While it’s important for Primewest to take home the greater of a pre-agreed base rent or per cent of sales, the company also places big value in, not surprisingly, covenant — proof of the worth of a tenant and/or an agreement that may involve the co-signing of another party.
That’s not to say the potential tenant doesn’t have rights, too. The number of stipulations that can be included in the agreement are seemingly endless, but there are some key points to remember. “Always ask for tenant improvements (TIs), and the landlord will usually agree to pay up to about 25 per cent of your total improvement costs,” advises Frankel. “Beyond TIs, you always want to ask for a fixturing period during the construction of your premises. I also [ask for] a free-rent period. The fixturing period is just during your construction. The free-rent period is for once you actually open for business.” Both the fixturing period and the free-rent period usually involve paying some form of utilities and/or taxes and can last for a few months, depending on negotiations. (Tip: Always ask for double what you want, advises Frankel.)
In the same vein, the Daniel Hospitality Group president is quick to point out the difference between TIs and base-building costs. He avoids paying for things like a new floor if the existing floor isn’t in working order. But that doesn’t mean it will be an easy sell. Margetts admits that Primewest is “loathe” to pay for expensive restaurant fit-outs and avoids paying TIs when possible.
All things considered, depending on the region or space, many landlords are willing to offer such concessions, especially if it stands to increase their building’s market value. “That’s a real big benefit and not a real significant cost to the landlord, especially those that have been sitting on empty space for a while,” points out FHG’s Fisher.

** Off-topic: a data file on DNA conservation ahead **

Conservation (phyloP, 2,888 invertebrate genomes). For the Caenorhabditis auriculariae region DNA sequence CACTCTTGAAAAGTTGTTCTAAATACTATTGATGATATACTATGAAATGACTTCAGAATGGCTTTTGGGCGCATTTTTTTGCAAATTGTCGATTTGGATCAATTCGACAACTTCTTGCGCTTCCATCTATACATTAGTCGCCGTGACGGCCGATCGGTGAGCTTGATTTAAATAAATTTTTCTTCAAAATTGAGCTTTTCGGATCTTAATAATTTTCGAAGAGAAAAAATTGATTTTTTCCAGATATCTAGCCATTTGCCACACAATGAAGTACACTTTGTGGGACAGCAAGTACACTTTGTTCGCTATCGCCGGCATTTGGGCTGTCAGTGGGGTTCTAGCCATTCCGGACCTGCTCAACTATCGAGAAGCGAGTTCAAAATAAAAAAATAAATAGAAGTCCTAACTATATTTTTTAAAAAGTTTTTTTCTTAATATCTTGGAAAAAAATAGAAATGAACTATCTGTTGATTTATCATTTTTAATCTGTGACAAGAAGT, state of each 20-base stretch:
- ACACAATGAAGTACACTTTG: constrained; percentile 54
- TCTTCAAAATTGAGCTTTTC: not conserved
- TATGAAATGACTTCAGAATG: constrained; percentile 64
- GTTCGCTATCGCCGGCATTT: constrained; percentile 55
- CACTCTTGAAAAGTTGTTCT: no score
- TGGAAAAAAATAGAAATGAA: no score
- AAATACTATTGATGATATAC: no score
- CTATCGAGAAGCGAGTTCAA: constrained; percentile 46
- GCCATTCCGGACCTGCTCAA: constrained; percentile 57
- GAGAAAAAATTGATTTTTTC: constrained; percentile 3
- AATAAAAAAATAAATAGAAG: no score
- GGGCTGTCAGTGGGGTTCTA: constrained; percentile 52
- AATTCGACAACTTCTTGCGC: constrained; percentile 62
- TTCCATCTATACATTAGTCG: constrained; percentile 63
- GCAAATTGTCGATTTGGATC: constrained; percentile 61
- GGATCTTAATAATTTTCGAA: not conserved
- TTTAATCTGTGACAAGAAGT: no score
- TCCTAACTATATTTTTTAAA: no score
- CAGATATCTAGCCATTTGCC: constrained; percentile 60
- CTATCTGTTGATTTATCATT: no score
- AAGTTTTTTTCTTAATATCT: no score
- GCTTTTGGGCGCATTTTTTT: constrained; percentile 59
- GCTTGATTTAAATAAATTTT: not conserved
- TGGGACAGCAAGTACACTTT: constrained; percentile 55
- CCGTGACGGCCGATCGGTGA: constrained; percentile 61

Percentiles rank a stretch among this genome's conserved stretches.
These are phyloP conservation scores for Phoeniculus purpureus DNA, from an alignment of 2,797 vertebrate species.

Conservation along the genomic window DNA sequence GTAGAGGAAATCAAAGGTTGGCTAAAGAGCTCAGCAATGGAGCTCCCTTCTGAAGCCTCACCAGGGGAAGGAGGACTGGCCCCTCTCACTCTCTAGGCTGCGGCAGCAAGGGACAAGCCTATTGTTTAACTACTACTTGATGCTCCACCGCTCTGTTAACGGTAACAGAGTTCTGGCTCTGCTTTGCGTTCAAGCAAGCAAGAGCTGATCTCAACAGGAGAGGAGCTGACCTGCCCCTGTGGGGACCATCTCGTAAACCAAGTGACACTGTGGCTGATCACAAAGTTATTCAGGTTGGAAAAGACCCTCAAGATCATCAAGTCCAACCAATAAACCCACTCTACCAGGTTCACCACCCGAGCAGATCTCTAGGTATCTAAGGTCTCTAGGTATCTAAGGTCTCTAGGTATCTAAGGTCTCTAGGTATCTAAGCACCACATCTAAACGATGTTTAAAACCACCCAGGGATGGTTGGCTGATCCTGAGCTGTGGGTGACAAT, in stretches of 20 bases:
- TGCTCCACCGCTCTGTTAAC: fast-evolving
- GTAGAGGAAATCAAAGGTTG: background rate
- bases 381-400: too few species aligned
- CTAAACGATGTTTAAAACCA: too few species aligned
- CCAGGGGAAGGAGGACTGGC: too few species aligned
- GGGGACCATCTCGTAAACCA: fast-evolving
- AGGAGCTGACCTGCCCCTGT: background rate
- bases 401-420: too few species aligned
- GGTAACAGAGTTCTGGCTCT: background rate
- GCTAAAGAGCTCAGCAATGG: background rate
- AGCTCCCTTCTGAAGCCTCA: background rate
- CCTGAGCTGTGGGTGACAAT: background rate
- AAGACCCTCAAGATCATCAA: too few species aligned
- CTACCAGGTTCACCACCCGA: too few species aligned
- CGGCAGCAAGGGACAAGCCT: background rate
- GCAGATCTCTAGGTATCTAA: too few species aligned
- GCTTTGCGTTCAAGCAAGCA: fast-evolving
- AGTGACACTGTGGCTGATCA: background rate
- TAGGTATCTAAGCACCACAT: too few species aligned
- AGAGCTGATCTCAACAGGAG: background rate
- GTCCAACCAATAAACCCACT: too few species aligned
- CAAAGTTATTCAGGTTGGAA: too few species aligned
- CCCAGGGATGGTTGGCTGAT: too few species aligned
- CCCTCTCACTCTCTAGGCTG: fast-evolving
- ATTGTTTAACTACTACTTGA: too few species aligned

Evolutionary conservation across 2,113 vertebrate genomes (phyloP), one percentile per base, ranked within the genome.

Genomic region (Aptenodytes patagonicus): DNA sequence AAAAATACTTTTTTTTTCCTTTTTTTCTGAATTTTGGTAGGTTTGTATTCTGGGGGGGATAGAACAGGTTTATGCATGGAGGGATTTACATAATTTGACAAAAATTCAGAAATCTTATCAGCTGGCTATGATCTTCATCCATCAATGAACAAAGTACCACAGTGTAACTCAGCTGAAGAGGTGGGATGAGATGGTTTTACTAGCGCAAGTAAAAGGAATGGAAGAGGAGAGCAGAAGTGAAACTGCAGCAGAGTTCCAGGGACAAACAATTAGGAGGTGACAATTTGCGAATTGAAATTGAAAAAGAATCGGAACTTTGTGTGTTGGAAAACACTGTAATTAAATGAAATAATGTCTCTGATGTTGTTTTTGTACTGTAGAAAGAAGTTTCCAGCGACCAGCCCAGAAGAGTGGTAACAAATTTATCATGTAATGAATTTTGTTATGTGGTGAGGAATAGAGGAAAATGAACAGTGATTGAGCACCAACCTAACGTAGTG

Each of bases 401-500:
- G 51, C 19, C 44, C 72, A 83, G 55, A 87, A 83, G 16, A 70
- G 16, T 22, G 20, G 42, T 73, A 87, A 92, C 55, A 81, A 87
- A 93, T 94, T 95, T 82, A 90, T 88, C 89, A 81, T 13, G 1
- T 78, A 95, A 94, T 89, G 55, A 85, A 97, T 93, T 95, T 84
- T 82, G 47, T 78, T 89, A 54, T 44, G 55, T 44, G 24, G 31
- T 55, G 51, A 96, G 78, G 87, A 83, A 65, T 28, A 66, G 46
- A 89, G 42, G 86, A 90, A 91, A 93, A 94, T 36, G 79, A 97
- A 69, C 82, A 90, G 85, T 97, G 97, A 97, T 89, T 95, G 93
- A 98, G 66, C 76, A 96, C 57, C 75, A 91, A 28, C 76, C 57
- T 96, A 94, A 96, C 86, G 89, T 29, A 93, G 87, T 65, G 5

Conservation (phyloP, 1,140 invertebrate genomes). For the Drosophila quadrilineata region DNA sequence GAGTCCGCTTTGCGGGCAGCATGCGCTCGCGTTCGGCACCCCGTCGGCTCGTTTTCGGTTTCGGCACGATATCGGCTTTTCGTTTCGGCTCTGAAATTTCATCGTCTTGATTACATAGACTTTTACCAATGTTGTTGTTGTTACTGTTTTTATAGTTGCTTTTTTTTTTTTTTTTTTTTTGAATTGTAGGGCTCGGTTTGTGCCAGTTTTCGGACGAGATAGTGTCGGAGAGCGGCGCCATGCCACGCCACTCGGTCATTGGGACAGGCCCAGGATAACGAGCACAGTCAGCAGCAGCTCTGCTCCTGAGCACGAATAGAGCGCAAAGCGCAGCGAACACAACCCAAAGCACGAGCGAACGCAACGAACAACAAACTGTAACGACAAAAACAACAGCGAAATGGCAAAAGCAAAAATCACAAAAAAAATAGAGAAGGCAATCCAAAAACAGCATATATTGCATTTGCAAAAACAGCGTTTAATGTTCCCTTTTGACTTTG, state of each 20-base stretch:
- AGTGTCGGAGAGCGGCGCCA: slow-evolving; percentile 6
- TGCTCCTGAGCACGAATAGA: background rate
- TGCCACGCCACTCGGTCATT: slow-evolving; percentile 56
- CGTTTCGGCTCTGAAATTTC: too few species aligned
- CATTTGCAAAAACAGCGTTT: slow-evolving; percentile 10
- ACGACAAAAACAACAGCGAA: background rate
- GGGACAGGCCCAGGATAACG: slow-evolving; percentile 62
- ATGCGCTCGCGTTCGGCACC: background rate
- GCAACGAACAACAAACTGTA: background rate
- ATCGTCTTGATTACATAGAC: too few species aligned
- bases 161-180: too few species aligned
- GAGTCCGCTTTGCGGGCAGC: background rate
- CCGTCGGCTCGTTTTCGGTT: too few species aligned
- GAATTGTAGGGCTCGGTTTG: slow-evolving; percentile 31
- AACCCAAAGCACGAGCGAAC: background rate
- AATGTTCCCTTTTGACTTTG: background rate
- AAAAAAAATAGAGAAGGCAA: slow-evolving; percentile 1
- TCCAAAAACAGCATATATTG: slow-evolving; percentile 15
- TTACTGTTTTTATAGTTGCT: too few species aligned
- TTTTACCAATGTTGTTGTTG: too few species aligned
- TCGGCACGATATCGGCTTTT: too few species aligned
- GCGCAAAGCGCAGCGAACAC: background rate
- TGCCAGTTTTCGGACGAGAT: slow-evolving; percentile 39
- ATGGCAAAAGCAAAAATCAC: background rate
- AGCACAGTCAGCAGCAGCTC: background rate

But it’s not all about money, and each operator may have stipulations that are more important to them or unique to their brand. “The most important part, if you look at what’s in a lease — besides all the other terms that come in it — is exclusivity,” explains Friedman, speaking specifically to what he asks for when negotiating for Shoeless Joe’s. It’s about “making sure that we exclude some of our competitors; that’s what some of our competitors are doing to us.”
The landlord may try to prevent a different kind of competition. “We usually put a radius restriction clause in a lease saying you can’t open another [identical] restaurant within one mile of this location or five miles,” explains Margetts, conceding that big chains like Tim Hortons would be unlikely to agree to such terms. It’s all part of the negotiating game that, once complete, may end with a deal.
Sealing the deal // This part should be a little easier. Make sure you capture the major points that are important to you in your letter of intent, sums up Friedman. “So when it comes to the lease, there are no more negotiations. It is just the basic terms and checking for errors and capturing what the LOI says.”
But don’t feel pigeonholed into following pre-set guidelines, either. “There’s nothing that stipulates how a deal is done and that you have to be completely orthodox. Be unorthodox; don’t be afraid to ask the landlord for crazy things,” suggests Frankel. “The other thing you have to remember is to be charismatic. They have to buy into you as well.”
Simply put, they have to like you. Frankel’s relationship with his landlord at the Burrard Bridge Marine Bar & Grill helped score him a liquor license transfer from the previous tenant — saving money and time. On the other hand, FHG’s Fisher admits that landing a good price for one client, meant tougher negotiations with the landlord down the road.
“You are going to bed with this landlord — this is your partner,” Frankel stresses. “If you can’t get along with your landlord and if you don’t like the corporation or whoever you are leasing from, stay away.”